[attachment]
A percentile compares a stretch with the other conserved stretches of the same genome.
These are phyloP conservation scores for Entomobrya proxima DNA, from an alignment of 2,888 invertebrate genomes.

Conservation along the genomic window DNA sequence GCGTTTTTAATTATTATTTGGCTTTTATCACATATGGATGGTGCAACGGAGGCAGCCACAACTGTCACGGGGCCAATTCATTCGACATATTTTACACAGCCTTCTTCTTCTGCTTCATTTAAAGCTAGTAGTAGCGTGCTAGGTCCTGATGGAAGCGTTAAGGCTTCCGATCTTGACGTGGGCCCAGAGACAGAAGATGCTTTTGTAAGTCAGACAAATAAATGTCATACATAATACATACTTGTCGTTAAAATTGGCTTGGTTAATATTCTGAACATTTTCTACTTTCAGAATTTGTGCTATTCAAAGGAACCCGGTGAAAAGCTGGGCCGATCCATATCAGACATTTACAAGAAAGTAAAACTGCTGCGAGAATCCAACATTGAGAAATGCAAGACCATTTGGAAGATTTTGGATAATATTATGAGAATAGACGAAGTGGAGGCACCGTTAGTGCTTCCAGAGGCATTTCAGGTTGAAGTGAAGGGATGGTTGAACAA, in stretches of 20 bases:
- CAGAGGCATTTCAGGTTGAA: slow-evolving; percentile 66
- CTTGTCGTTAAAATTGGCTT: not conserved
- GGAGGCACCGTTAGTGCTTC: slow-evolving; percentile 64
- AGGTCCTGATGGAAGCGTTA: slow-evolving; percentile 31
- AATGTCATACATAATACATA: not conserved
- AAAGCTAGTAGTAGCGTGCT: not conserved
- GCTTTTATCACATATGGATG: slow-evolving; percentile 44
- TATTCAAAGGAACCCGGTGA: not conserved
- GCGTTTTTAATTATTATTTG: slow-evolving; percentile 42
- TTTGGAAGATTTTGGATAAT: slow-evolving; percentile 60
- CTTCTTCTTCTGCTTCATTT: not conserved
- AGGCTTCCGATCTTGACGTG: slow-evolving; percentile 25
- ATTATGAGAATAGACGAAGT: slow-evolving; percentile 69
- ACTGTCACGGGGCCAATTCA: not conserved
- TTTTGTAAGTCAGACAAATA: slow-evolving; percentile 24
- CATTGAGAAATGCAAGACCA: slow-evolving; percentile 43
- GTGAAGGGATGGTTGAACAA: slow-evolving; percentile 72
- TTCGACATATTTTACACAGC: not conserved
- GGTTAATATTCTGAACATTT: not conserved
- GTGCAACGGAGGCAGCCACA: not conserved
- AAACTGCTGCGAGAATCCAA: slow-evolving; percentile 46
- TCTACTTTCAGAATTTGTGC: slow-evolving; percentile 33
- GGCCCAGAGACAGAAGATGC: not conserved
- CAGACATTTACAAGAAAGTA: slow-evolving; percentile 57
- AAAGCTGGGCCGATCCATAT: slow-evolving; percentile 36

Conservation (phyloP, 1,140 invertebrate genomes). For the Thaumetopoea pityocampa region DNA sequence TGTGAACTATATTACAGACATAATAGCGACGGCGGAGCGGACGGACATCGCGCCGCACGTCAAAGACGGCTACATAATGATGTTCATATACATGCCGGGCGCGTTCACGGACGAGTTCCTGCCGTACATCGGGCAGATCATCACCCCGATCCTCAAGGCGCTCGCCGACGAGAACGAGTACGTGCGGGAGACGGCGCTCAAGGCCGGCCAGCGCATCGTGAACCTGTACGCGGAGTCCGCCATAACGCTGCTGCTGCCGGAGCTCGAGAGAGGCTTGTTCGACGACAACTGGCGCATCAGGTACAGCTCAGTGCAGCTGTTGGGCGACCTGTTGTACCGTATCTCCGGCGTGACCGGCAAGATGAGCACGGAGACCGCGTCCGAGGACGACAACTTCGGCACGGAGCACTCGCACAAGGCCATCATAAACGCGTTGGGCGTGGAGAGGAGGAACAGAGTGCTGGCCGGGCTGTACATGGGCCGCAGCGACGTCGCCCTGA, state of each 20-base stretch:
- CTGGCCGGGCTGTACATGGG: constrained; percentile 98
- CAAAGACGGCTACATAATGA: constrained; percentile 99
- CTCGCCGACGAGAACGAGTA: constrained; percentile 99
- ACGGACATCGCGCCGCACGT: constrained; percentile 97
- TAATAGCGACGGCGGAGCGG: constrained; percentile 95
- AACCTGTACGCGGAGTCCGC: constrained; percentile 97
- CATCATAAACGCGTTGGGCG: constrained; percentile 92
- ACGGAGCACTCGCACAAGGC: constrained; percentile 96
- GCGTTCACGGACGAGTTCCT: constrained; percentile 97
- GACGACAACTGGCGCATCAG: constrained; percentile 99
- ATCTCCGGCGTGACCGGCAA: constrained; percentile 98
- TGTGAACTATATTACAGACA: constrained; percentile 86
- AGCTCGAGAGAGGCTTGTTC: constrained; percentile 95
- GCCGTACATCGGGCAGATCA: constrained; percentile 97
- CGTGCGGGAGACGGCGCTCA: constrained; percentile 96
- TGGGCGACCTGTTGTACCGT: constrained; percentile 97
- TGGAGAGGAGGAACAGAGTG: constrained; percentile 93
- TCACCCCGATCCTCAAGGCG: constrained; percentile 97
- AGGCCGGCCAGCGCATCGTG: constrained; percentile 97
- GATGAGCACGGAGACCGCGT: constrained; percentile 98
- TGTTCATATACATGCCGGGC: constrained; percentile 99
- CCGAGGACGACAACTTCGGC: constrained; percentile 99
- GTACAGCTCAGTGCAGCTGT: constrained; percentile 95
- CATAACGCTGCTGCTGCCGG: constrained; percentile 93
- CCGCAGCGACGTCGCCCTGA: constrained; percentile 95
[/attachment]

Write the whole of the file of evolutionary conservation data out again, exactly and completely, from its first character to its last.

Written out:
A percentile compares a stretch with the other conserved stretches of the same genome.
These are phyloP conservation scores for Entomobrya proxima DNA, from an alignment of 2,888 invertebrate genomes.

Conservation along the genomic window DNA sequence GCGTTTTTAATTATTATTTGGCTTTTATCACATATGGATGGTGCAACGGAGGCAGCCACAACTGTCACGGGGCCAATTCATTCGACATATTTTACACAGCCTTCTTCTTCTGCTTCATTTAAAGCTAGTAGTAGCGTGCTAGGTCCTGATGGAAGCGTTAAGGCTTCCGATCTTGACGTGGGCCCAGAGACAGAAGATGCTTTTGTAAGTCAGACAAATAAATGTCATACATAATACATACTTGTCGTTAAAATTGGCTTGGTTAATATTCTGAACATTTTCTACTTTCAGAATTTGTGCTATTCAAAGGAACCCGGTGAAAAGCTGGGCCGATCCATATCAGACATTTACAAGAAAGTAAAACTGCTGCGAGAATCCAACATTGAGAAATGCAAGACCATTTGGAAGATTTTGGATAATATTATGAGAATAGACGAAGTGGAGGCACCGTTAGTGCTTCCAGAGGCATTTCAGGTTGAAGTGAAGGGATGGTTGAACAA, in stretches of 20 bases:
- CAGAGGCATTTCAGGTTGAA: slow-evolving; percentile 66
- CTTGTCGTTAAAATTGGCTT: not conserved
- GGAGGCACCGTTAGTGCTTC: slow-evolving; percentile 64
- AGGTCCTGATGGAAGCGTTA: slow-evolving; percentile 31
- AATGTCATACATAATACATA: not conserved
- AAAGCTAGTAGTAGCGTGCT: not conserved
- GCTTTTATCACATATGGATG: slow-evolving; percentile 44
- TATTCAAAGGAACCCGGTGA: not conserved
- GCGTTTTTAATTATTATTTG: slow-evolving; percentile 42
- TTTGGAAGATTTTGGATAAT: slow-evolving; percentile 60
- CTTCTTCTTCTGCTTCATTT: not conserved
- AGGCTTCCGATCTTGACGTG: slow-evolving; percentile 25
- ATTATGAGAATAGACGAAGT: slow-evolving; percentile 69
- ACTGTCACGGGGCCAATTCA: not conserved
- TTTTGTAAGTCAGACAAATA: slow-evolving; percentile 24
- CATTGAGAAATGCAAGACCA: slow-evolving; percentile 43
- GTGAAGGGATGGTTGAACAA: slow-evolving; percentile 72
- TTCGACATATTTTACACAGC: not conserved
- GGTTAATATTCTGAACATTT: not conserved
- GTGCAACGGAGGCAGCCACA: not conserved
- AAACTGCTGCGAGAATCCAA: slow-evolving; percentile 46
- TCTACTTTCAGAATTTGTGC: slow-evolving; percentile 33
- GGCCCAGAGACAGAAGATGC: not conserved
- CAGACATTTACAAGAAAGTA: slow-evolving; percentile 57
- AAAGCTGGGCCGATCCATAT: slow-evolving; percentile 36

Conservation (phyloP, 1,140 invertebrate genomes). For the Thaumetopoea pityocampa region DNA sequence TGTGAACTATATTACAGACATAATAGCGACGGCGGAGCGGACGGACATCGCGCCGCACGTCAAAGACGGCTACATAATGATGTTCATATACATGCCGGGCGCGTTCACGGACGAGTTCCTGCCGTACATCGGGCAGATCATCACCCCGATCCTCAAGGCGCTCGCCGACGAGAACGAGTACGTGCGGGAGACGGCGCTCAAGGCCGGCCAGCGCATCGTGAACCTGTACGCGGAGTCCGCCATAACGCTGCTGCTGCCGGAGCTCGAGAGAGGCTTGTTCGACGACAACTGGCGCATCAGGTACAGCTCAGTGCAGCTGTTGGGCGACCTGTTGTACCGTATCTCCGGCGTGACCGGCAAGATGAGCACGGAGACCGCGTCCGAGGACGACAACTTCGGCACGGAGCACTCGCACAAGGCCATCATAAACGCGTTGGGCGTGGAGAGGAGGAACAGAGTGCTGGCCGGGCTGTACATGGGCCGCAGCGACGTCGCCCTGA, state of each 20-base stretch:
- CTGGCCGGGCTGTACATGGG: constrained; percentile 98
- CAAAGACGGCTACATAATGA: constrained; percentile 99
- CTCGCCGACGAGAACGAGTA: constrained; percentile 99
- ACGGACATCGCGCCGCACGT: constrained; percentile 97
- TAATAGCGACGGCGGAGCGG: constrained; percentile 95
- AACCTGTACGCGGAGTCCGC: constrained; percentile 97
- CATCATAAACGCGTTGGGCG: constrained; percentile 92
- ACGGAGCACTCGCACAAGGC: constrained; percentile 96
- GCGTTCACGGACGAGTTCCT: constrained; percentile 97
- GACGACAACTGGCGCATCAG: constrained; percentile 99
- ATCTCCGGCGTGACCGGCAA: constrained; percentile 98
- TGTGAACTATATTACAGACA: constrained; percentile 86
- AGCTCGAGAGAGGCTTGTTC: constrained; percentile 95
- GCCGTACATCGGGCAGATCA: constrained; percentile 97
- CGTGCGGGAGACGGCGCTCA: constrained; percentile 96
- TGGGCGACCTGTTGTACCGT: constrained; percentile 97
- TGGAGAGGAGGAACAGAGTG: constrained; percentile 93
- TCACCCCGATCCTCAAGGCG: constrained; percentile 97
- AGGCCGGCCAGCGCATCGTG: constrained; percentile 97
- GATGAGCACGGAGACCGCGT: constrained; percentile 98
- TGTTCATATACATGCCGGGC: constrained; percentile 99
- CCGAGGACGACAACTTCGGC: constrained; percentile 99
- GTACAGCTCAGTGCAGCTGT: constrained; percentile 95
- CATAACGCTGCTGCTGCCGG: constrained; percentile 93
- CCGCAGCGACGTCGCCCTGA: constrained; percentile 95